I guess I’m wondering how to distill the magic that I feel in the connections I’ve forged with the humans I call my friends. I’m thinking about the difference between a casual acquaintance, a forever friend, a BFF, a party pal, a former date, a life partner. My mind is tracing the friendships I’ve had over the years and wondering how they started, how we maintained them, why some of them have flourished and some of them have died and why we still don’t really have a great cultural reference point to talk about the deeply vulnerable and emotional work we put into people we do not necessarily share romantic bonds with but who create the landscapes of our lives just as much, if not more, than the people we fuck and date and marry and romantically love. I’m thinking about the overlaps of dating and fucking and romantically loving your friends. I’m curious about the people we meet as dates and then transition into friends, I’m curious about the people we admire from afar and then become close with, I’m curious about all the ways to connect and what it means when two people really truly consider each other friends.
Being a writer is being someone who is allowed to indulge in her obsessions (thank goddess) and I guess I’m obsessed with what we mean to each other and why, what we owe each other and when, and how we stay attached to people that society generally has no interest in supporting and honoring as major forces in our lives.
I asked the question on Twitter and I’m getting some interesting answers:
But I’d love to hear from you, too. Even if you’ve never responded to this newsletter before, even if we’re not close, even if you’re not sure your answer is “right” — it would feel really good to me to hear from you. Please take this as a sincere request to share your thoughts: What is friendship?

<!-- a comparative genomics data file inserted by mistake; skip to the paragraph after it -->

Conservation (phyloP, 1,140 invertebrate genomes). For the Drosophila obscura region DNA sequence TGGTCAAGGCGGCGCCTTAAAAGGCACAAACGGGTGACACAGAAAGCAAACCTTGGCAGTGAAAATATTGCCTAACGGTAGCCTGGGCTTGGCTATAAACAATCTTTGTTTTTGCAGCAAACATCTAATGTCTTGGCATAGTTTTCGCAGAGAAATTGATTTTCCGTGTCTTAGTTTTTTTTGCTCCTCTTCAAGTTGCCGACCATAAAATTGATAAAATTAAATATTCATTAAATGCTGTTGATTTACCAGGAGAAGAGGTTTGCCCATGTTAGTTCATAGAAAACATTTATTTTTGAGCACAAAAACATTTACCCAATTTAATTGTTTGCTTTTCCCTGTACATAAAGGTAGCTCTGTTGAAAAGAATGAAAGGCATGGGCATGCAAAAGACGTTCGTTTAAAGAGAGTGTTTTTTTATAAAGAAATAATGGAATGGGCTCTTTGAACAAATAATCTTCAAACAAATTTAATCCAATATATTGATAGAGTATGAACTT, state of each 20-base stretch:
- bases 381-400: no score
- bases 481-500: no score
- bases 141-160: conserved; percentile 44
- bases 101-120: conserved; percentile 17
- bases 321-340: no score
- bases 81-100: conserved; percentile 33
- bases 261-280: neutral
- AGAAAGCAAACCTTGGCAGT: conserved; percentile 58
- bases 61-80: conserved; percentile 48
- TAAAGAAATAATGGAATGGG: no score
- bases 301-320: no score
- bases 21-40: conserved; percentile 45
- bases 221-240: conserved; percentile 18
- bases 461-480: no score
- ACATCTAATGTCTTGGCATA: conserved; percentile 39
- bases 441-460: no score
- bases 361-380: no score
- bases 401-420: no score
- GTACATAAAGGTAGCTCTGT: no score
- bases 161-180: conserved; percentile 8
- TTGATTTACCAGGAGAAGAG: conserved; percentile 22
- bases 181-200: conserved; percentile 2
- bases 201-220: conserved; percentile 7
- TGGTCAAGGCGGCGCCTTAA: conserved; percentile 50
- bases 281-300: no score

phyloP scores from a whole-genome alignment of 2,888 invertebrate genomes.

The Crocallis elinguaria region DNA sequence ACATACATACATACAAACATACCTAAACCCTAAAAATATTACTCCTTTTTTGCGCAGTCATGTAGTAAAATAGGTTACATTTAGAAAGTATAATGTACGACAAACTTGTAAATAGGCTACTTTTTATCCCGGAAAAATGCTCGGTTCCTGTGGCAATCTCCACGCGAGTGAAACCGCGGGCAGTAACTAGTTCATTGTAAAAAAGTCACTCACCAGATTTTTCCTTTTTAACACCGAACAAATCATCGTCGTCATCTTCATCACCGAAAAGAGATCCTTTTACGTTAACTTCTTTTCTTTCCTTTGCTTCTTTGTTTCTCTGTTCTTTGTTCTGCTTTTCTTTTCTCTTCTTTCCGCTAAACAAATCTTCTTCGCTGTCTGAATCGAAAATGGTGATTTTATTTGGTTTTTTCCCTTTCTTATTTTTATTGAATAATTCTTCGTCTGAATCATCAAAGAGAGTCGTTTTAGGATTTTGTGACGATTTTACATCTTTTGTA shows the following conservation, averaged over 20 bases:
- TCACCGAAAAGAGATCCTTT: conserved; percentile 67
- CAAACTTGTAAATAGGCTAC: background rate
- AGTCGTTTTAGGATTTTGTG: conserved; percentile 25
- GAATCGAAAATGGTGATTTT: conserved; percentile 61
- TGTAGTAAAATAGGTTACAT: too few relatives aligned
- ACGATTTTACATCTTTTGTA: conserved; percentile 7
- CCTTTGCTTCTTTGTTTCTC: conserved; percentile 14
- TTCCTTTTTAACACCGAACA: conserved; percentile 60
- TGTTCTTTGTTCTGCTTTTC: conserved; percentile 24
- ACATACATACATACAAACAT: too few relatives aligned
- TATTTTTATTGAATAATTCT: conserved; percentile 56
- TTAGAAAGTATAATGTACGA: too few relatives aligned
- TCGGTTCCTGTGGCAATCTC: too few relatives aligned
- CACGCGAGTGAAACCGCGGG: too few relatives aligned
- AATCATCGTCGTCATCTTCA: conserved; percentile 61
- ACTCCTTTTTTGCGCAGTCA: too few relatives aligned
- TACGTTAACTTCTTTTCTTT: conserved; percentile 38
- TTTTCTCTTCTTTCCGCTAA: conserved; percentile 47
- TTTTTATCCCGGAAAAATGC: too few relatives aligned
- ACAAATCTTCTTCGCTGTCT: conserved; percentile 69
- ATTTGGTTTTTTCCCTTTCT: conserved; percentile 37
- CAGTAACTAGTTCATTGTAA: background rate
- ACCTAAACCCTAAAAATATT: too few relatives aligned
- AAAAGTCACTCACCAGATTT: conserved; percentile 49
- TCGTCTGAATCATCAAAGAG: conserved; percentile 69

If you signed up for this newsletter mostly for the reflections on grief and you’re somehow still here, first of all thank you for sticking with this and reading all the way through, and second of all you might enjoy the series I’ve been writing for Autostraddle this month: BLANK With My Grief, which is about intentionally sitting with my grief. The last installment publishes this Saturday. I also wrote a stand alone essay for Autostraddle, I Spent the Summer Screaming in My Car, What About You? that is about exactly what it sounds like it’s about, and I think you might like that, too.
My last note before I return to the novel about friendship that requires my attention today that may or may not actually include any honest depictions of friendship (not to belabor my panic but let me say again, fuck!) is that I am teaching writing again this fall and winter and I would so love to read, write, and learn with you.
I’ve got a few offerings coming together that I can’t talk about yet, but one class I can tell you about is my You Are The Expert generative writing and craft class with a focus on memoir and telling your story that I teach with the Sarah Lawrence College Writing Institute. My fall class is full, but I still have a few spots open in the winter class. Click here to learn more and sign up!
Okay, off I go to answer my own question and meet my October 1 deadline for the first draft of this novel! Thanks for being with me at this moment in the process — I am, as always, very grateful that you are here. xo, V